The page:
DOVER KENT ARCHIVES

Page Updated:- Sunday, 07 March, 2021.

Published 22 November 2001

 

Memories reader Mrs Eileen Rees (nee Irven), of Hythe, who was particularly interested in the recent "tidal wave" story, wrote asking me to see what I could find out about war damage to her old home. Saffron's Place, in Dover Street, Folkestone, which was all but destroyed in a shelling attack in 1942.

Well, I looked in “Frontline Folkestone - The story in pictures of Folkestone's Ordeal during five years of War," published by the Folkestone Herald immediately after the Second World War and lent to me by Bob Cork, father of our sports editor Mick Cork.

I also consulted Roy Humphreys' book, "Target Folkestone," published by Meresborough Books, in 1990.

But I did not find a specific mention of Saffron's Place, possibly because it was all part of Dover Street. But it certainly warranted a mention, because Mrs Rees tells me the house next door to her family's was completely destroyed, and their's cut in half.

Happily there were no fatalities, which might explain, she says, why Saffron's Place does not appear to have been mentioned by name. I have to admit that my normally keen eye might have missed a reference.

Both families were out at the time.

Her neighbour was a fisherman by the name of Harris. (According to the Kelly's street directory for 1938 this could have been Frederick, at No. 2 or Henry James, at No. 4.) He lived there with his daughters but on the night of the raid they were all dancing at the Leas Cliff Hall.

"The crater in front of the home of Mr Harris
and our home was as wide as the road and as deep as a house," said Mrs Rees, who went on to tell me her poor father fell into it when he came home on compassionate leave in the early hours and had great difficulty getting out.

And so, she said, it was more than blast damage which caused all the destruction. Saffron's Place must have been struck by one of the barrage of shells which also hit Dover Street.

She recalls one of the neighbours returning to his wrecked home after visiting the Leas Cliff Hall and searching among the debris for his life savings, which he kept in a tin box. "Luckily, he did find it!"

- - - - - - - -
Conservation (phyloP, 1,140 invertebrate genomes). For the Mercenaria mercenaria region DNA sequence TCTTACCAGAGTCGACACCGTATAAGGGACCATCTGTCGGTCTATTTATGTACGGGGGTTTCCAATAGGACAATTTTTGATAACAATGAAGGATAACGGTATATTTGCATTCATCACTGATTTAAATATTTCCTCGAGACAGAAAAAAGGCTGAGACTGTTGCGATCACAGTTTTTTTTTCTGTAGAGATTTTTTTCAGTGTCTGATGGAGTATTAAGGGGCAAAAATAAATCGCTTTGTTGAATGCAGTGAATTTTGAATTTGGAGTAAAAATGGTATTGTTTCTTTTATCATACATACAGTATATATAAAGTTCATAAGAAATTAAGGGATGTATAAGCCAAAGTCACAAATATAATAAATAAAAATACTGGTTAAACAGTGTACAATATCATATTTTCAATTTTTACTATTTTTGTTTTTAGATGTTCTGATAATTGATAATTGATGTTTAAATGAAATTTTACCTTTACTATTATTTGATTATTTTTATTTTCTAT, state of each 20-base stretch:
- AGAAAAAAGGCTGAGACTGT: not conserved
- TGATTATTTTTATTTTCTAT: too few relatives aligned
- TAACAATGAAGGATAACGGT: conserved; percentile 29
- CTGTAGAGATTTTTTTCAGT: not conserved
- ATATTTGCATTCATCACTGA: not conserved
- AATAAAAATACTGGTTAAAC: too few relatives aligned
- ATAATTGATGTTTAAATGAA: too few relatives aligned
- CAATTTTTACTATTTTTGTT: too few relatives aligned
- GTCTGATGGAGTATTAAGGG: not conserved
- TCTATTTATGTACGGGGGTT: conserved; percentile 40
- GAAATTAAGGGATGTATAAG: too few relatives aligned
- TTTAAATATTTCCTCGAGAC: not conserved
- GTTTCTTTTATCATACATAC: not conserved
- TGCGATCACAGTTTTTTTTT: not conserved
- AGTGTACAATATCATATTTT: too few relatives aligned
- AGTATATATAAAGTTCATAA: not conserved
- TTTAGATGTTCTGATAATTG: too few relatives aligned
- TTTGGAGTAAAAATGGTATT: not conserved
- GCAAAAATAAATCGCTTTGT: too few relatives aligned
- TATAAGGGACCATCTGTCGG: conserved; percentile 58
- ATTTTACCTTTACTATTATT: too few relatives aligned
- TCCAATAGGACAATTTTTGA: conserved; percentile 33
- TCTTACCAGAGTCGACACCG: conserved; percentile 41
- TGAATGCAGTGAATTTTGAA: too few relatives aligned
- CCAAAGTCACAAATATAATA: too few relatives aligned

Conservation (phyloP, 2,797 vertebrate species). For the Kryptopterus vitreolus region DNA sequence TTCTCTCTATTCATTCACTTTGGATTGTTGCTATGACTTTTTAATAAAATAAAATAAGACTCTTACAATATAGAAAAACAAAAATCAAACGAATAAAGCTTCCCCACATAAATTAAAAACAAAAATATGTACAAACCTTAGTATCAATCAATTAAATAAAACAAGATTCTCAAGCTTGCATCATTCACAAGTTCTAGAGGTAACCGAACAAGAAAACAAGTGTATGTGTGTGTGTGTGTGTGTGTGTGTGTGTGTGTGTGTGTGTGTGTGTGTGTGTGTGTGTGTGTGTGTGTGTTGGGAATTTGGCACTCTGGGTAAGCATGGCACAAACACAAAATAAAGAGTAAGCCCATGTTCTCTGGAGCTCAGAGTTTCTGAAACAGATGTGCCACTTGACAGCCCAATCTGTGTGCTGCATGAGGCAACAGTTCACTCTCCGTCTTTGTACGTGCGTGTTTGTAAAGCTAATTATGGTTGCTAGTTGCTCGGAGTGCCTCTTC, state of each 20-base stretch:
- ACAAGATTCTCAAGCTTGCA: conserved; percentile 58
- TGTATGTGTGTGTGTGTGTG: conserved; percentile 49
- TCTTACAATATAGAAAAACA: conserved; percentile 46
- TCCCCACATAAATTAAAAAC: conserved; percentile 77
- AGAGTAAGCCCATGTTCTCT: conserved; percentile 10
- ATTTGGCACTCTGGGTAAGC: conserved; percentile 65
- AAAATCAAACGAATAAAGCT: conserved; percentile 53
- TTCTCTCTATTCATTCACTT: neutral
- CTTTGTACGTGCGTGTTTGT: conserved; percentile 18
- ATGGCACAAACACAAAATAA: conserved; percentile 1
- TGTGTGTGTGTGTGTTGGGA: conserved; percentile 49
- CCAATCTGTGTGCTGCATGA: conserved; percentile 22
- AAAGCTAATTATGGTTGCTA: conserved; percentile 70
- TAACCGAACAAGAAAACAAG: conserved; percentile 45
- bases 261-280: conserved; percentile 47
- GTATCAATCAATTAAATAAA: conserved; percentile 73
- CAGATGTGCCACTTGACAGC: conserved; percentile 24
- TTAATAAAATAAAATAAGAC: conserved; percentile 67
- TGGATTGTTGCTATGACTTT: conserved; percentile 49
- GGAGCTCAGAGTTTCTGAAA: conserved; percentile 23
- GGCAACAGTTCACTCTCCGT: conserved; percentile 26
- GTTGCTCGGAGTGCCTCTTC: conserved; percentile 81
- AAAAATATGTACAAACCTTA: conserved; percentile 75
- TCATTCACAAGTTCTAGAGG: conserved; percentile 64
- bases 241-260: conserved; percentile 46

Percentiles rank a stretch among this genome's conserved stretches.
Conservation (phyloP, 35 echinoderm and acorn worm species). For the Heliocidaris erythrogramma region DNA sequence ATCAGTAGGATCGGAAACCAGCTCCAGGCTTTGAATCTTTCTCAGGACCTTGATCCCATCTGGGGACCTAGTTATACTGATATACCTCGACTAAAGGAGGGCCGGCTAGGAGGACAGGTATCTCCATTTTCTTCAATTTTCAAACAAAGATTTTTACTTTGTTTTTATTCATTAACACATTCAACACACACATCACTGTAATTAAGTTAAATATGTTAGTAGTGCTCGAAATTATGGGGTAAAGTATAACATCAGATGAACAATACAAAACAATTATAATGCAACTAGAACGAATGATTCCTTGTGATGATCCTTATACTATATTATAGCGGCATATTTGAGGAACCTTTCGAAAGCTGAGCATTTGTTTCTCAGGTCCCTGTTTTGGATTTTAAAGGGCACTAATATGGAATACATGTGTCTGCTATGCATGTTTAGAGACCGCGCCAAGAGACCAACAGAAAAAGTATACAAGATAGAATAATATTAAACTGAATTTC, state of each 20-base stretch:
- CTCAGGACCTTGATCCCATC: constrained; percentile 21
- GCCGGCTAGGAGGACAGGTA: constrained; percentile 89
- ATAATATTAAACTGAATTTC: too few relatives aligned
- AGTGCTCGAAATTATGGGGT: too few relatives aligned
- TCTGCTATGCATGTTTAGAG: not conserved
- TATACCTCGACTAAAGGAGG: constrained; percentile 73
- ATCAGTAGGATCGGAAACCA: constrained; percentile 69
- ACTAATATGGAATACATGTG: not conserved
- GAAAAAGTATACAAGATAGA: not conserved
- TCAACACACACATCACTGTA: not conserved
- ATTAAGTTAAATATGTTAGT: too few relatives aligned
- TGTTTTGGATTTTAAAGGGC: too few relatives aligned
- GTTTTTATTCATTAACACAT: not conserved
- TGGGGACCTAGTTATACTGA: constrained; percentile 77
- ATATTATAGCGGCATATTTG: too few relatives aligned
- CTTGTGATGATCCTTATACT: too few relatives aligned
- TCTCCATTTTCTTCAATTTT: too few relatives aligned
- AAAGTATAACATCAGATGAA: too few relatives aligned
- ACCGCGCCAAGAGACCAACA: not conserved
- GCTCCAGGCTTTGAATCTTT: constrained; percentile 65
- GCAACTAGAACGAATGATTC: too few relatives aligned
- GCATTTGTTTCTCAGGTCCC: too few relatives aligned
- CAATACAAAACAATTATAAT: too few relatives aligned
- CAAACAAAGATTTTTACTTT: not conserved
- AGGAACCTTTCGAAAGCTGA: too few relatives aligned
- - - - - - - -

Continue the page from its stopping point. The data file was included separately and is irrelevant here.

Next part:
Mrs Rees said that her family stayed the night with a Mr & Mrs Marshall. They had a son who was a policeman and, during the night, he called to see they were all right and was amazed at the damage to the houses.

‘Sally Army’ steps in

He said he would have to contact the police station right away because, as far as he knew at that time, they didn't know about it.

The next morning, said Mrs Rees, press men arrived, wanting to talk to her mother.

"We were homeless and had only the clothes we were wearing, but the Salvation Army helped us. And we stayed with Granny until the Council re-housed us.

"Because Saffron's Place was in a terrible state after the shells, the council demolished the lot. Now it's a council estate. We were offered a new house there but mother couldn't face it after what happened."

Mrs Rees says she still looks back with nostalgia at pre-war days - to "good old Folkestone, with its Bennetts Yard, Great Fenchurch Street, where my grandparents lived, etc" and she
Bombed out!
remembers particularly Dick Fagg, a fisherman.

According to a feature about the town's wartime ordeal published in the Herald in September 1969, a full account of the shelling was published in retrospect in late 1944 when the town celebrated the capture of the German guns on the French coast by Canadian troops as the Allied Forces advanced after D-Day.

But I was disappointed to find this did not go into as much detail as I had hoped. Perhaps there are other Memories readers who recall the damage to Saffrons Place or know of an unpublished record of war damage - or even a photograph.

As to that 'Tidal Wave,' call it what you will, I note that One-time Herald writer Felix (real name
William George Glanfield) referred to it in a long out of print book, “Rambles Around Folkestone."

He quoted the following account, reported in the Kentish Gazette, of August 28, 1812:

"On the 19th a most remarkable circumstance took place at Folkestone, after the tide had ebbed in the usual way for three hours, and left the "Hope" sloop aground in the harbour (the crew of which were preparing to unload her.) It suddenly rose three feet perpendicular, and as suddenly ebbed, which was repeated three times in less than a quarter of an hour."

Lynne Ewart, who was born in Folkestone, but now lives with her family near Ash, sent me an e-mail note about the same Gazette report.
SANDGATE: Devonshire Terrace of the 1920s or thirties - This interesting old picture was shown to me by keen local collector Edwin Little, of Seabrook, who has lent me another series of old photographs. Others have been featured in Memories on numerous occasions. The latest photographs include several fascinating postcards of Hythe and Sandgate, dating from 1903-5, which I hope to feature in future Memories pages.